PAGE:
“I think the week opens their eyes to possibilities,” he said. “They are exposed to what it means to be on mission. And for many students, being out of their comfort zones doing hands-on missions is the right environment for God to get in their heads and hearts and challenge them: ‘I’ve got your attention for one week; what are you going to do with the rest of your life.'”

He also noted that the same sort of impact often occurs in the lives of the adults accompanying the students, who make up 20-25 percent of the participants.

For next year, Loomis said World Changers will continue to expand into new directions and new areas. The theme will be “Live the Call!”

“There will be even more emphasis on challenging students to a deeper level of commitment,” he said.

Among the highlights will be five projects in Alaska, five in Canada, and 5 in Puerto Rico, increasing the number of projects in the lower 48 states to 15. The total number of projects is expected to be about 95. The 48 percent increase in the number of projects is largely attributable to new partnerships that will allow several state conventions to take a larger role in coordinating projects in their areas, Loomis said.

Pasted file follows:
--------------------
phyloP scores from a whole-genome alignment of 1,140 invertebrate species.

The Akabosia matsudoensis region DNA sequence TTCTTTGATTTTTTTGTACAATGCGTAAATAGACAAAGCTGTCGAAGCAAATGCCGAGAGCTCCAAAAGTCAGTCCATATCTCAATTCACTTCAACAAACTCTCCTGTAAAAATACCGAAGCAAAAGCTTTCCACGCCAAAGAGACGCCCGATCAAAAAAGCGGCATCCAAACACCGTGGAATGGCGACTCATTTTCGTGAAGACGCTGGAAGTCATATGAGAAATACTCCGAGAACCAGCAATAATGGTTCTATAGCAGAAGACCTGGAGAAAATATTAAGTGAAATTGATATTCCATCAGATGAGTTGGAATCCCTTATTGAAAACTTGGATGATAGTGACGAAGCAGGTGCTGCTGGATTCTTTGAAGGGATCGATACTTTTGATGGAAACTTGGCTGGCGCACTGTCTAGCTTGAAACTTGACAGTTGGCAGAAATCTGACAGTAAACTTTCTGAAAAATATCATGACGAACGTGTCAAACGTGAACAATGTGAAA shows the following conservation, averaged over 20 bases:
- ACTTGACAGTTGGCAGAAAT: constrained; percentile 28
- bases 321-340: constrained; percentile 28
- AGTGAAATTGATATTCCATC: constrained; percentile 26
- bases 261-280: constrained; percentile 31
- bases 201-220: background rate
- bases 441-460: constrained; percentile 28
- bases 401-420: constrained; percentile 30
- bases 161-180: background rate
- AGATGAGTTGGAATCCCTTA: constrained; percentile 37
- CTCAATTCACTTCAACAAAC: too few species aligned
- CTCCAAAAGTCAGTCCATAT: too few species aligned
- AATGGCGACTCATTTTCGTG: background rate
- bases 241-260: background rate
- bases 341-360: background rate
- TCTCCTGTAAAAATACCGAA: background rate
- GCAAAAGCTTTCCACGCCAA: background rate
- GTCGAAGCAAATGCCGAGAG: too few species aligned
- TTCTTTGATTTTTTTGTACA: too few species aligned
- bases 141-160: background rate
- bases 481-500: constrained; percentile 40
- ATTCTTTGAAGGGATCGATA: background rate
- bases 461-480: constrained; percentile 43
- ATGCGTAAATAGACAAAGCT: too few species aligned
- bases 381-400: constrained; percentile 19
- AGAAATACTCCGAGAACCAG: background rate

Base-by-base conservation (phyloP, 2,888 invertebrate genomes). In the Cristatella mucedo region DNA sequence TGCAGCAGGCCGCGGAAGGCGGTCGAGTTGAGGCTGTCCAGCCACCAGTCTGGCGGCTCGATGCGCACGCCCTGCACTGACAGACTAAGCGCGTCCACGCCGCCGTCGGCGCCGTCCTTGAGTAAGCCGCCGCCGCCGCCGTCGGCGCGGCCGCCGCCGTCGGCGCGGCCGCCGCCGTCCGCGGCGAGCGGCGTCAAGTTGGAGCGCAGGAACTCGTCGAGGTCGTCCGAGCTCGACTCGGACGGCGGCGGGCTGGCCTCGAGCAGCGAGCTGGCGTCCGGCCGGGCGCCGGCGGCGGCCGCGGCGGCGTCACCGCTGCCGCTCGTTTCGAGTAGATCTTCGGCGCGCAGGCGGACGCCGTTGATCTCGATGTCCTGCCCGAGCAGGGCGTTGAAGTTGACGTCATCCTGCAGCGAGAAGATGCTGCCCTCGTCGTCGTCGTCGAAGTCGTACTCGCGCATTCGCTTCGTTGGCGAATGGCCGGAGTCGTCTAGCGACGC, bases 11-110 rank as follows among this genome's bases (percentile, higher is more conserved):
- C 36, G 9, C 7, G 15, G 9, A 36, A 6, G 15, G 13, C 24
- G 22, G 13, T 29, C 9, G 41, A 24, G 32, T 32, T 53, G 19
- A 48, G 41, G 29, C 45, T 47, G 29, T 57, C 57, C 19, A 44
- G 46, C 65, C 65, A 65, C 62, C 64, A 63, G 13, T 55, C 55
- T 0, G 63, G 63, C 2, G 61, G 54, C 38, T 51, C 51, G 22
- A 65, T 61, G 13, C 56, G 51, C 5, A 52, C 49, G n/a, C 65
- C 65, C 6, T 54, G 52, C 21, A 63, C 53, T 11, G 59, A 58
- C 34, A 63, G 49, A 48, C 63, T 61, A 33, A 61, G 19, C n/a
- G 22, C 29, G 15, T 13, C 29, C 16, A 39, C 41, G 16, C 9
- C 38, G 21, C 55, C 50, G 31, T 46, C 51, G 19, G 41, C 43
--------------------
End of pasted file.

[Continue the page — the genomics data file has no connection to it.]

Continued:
Leaders also are planning a project in partnership with Southwestern Baptist Theological Seminary to impact the community surrounding the seminary in Fort Worth, Texas.

Richard Ross, a professor of youth ministry at the seminary, said he has become a supporter of the effort both for the benefit it can do for the community and the impact on the lives of participants.

“I believe God is calling out a flood of students who want to go to the front lines of missions,” he said. “We must respond by quickly expanding the opportunities for service both nationwide and worldwide.”
(BP) photos posted in the BP Photo Library at http://www.bpnews.net. Photo titles: BEYOND THE DOOR, PAINTING THE RAILS, CHANGING THE WORLD and MAKING A DIFFERENCE.

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  • James Dotson